In the menus, however, all momentum ceases. Booting up the game forces you to sit through about ten seconds of unskippable developer and game logo animations. The menus themselves, upon making a selection, go through a lengthy process of closing the dialogue box, swiping it off the screen, and opening a new one, making simple option toggling a chore. There’s no way to preview a level outside of the low-resolution grayscale outline on the stage select screen, so you’ll have to fly blind for the most part. You also can’t return to the level select screen from the game itself; you either advance to the next stage, restart the current one, or return to the title screen and sit through the opening animations again. While these quality-of-life issues don’t directly affect the gameplay – aside from the missing level preview option, since it makes route planning near impossible – it bogs down the experience as a whole.

Beeftacular
Score Breakdown:
Higher is better
(10/10 is perfect)

Game Score - 80%
Gameplay - 16/20
Graphics - 7/10
Sound - 8/10
Stability - 4/5
Controls - 5/5

Morality Score - 93%
Violence - 6.5/10
Language - 9/10
Sexual Content - 10/10
Occult/Supernatural - 10/10
Cultural/Moral/Ethical - 10/10

The presentation works as well as it has to. The stages themselves are rather bland gray, with breakable walls and weak floors having differing shades, but that’s mostly to let your beef cube paint it with red as it moves about – every surface it touches gets coated in raw beef juice, letting you see where you’ve gone throughout your attempts at the level. While not graphically impressive, the visual design lets all important bits of the level stand out, making hazards obvious at a mere glance. The sound effects work well here too, with the whoosh of crossbow bolts and the hum of lasers standing out clearly against the wet squelching of the beef’s movement. The soundtrack only boasts two songs, one for the menus and one for the stages, but both are oddly catchy and don’t distract from the gameplay.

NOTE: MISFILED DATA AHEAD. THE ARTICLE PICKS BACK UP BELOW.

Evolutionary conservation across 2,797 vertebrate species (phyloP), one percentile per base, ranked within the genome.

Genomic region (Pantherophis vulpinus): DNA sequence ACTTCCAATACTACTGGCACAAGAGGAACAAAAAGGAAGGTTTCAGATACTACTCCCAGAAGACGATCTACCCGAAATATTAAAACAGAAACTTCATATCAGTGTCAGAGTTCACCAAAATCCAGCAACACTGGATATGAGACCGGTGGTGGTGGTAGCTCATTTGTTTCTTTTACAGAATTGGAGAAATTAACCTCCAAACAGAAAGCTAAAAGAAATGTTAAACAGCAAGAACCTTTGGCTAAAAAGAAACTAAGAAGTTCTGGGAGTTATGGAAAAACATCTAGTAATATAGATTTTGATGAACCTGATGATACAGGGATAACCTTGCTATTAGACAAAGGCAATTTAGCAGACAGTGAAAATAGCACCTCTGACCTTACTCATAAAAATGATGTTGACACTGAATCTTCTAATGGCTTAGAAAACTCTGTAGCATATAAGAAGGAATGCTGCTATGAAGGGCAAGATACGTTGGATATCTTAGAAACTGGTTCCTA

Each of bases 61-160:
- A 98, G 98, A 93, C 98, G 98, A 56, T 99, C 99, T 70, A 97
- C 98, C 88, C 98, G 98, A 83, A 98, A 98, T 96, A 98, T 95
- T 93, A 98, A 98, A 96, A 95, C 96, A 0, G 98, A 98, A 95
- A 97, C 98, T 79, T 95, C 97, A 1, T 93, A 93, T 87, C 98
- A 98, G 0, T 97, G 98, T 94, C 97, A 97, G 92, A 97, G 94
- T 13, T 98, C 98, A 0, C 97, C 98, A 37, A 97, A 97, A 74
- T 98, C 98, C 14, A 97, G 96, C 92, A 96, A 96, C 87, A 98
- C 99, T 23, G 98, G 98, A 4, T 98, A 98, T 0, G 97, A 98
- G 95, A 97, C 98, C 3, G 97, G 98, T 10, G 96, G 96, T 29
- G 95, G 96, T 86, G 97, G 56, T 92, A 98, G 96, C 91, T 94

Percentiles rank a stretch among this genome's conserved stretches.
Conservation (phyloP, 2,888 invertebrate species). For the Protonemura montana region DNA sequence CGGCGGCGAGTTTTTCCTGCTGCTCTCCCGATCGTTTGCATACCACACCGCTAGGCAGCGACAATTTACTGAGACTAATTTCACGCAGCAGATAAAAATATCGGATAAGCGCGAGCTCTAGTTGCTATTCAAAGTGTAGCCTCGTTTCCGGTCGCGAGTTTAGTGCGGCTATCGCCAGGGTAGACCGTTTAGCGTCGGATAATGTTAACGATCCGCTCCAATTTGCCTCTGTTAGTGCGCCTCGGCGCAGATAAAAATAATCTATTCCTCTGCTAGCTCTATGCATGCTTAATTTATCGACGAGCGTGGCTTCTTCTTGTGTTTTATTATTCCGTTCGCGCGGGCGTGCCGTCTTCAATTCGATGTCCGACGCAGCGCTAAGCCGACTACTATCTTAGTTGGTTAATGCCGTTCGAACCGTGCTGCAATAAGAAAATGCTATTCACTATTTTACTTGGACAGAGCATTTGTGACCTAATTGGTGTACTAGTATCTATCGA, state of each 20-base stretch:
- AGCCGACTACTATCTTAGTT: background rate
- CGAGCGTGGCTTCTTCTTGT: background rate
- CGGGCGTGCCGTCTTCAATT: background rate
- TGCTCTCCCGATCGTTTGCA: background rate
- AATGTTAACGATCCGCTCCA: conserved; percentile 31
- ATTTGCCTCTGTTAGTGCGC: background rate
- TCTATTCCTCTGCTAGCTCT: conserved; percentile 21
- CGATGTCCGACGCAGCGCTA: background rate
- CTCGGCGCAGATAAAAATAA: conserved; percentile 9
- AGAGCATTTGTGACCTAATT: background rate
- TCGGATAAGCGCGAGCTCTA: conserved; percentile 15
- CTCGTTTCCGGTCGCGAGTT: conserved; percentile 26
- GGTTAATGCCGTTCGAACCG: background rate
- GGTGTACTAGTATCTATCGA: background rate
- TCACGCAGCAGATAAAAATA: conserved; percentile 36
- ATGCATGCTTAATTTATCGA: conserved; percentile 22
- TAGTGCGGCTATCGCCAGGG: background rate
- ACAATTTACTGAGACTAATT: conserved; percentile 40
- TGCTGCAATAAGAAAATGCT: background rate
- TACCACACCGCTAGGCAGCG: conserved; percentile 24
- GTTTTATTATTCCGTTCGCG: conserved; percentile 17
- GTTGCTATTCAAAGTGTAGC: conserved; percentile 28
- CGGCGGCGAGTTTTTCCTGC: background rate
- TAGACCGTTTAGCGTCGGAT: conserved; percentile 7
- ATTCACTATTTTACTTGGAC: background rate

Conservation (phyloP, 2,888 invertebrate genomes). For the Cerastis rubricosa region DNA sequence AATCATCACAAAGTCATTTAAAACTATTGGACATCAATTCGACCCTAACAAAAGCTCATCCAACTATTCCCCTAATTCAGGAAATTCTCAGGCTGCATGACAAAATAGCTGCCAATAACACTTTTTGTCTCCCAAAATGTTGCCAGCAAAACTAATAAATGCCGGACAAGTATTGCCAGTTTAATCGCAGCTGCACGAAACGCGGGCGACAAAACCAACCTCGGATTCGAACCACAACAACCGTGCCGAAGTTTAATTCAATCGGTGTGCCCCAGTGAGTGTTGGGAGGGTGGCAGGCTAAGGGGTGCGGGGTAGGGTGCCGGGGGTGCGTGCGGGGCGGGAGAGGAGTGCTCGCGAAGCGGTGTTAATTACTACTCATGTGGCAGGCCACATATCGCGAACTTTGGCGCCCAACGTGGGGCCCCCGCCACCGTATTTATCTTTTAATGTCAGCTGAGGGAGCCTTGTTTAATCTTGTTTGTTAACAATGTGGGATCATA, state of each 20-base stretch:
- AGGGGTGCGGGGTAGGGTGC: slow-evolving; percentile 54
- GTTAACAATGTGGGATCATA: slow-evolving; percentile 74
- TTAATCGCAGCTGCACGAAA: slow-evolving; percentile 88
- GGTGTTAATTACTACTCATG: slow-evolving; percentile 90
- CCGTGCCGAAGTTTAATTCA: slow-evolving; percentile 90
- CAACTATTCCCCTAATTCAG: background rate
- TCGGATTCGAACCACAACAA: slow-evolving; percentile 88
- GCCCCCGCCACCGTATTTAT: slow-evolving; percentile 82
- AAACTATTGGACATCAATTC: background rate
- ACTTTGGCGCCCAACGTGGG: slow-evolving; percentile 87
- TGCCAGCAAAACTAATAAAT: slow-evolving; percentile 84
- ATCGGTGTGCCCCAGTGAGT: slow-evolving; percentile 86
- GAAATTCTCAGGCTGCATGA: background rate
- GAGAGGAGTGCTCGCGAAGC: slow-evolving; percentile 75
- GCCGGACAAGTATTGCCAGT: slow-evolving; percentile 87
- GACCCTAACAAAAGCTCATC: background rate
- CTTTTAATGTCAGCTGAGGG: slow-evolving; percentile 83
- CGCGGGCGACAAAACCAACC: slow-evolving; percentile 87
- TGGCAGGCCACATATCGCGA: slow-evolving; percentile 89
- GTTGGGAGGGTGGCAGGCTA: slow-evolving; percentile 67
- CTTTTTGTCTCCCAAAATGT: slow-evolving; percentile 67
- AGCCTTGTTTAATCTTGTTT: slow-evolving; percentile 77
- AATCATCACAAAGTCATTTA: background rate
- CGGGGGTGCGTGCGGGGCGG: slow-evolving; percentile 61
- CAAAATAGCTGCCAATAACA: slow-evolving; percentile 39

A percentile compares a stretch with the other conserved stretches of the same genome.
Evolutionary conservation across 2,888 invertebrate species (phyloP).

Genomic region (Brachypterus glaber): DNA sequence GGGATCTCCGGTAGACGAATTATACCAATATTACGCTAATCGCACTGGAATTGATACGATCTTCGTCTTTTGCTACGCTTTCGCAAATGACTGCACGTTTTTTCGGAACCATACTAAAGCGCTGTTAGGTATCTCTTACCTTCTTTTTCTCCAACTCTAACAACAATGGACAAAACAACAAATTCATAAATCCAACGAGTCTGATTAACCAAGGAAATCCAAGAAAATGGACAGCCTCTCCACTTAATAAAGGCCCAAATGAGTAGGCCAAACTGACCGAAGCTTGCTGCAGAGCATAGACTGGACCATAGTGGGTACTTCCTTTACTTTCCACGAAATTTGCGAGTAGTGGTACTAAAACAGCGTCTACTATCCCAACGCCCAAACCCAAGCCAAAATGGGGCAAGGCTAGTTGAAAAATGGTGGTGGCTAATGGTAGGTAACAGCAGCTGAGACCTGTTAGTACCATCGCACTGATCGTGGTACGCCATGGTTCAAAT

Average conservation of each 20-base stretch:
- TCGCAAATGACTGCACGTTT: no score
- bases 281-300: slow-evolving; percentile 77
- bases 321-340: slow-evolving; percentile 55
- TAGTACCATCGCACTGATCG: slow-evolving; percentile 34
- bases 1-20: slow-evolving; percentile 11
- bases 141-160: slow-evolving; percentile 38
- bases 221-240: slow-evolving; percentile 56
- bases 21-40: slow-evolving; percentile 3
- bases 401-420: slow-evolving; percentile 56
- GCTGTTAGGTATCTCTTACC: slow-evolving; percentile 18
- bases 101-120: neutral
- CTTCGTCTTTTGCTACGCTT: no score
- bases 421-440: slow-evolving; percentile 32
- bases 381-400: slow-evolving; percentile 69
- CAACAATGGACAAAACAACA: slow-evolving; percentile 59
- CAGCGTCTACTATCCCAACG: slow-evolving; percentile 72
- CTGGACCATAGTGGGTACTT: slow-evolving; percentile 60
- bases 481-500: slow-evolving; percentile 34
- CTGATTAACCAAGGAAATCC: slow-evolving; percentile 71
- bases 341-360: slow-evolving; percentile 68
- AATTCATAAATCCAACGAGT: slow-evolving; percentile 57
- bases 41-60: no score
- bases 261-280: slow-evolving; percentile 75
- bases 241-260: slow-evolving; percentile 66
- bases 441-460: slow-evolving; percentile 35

Morality-wise, the whole game revolves around blood and violence, though it’s closer to a prep kitchen than a crime scene. Stages do get extremely messy, and both types of beef leave a puddle on death. To its credit, Beeftacular come with a “sponge” skin, which changes the player beef to a sponge and the rotten meat to paint cans, turning the violence into a colorful game of “kick the can” instead. While in-game dialogue is both sparse and clean, an unlockable Steam trading card contains the description “That d*mn laser!”

While marred by some quality-of-life issues, Beeftacular is a solid time attack platformer game. The lack of a detailed level preview hurts both casual play and its speedrunning nature, but the wealth and variety of stages, both official and player-made, give it plenty of content. Currently sitting at only $2.99, Beeftacular is a choice cut.

-Cadogan

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Christ Centered Gamer looks at video games from two view points. We analyze games on a secular level which will break down a game based on its graphics, sound, stability and overall gaming experience. If you’re concerned about the family friendliness of a game, we have a separate moral score which looks at violence, language, sexual content, occult references and other ethical issues.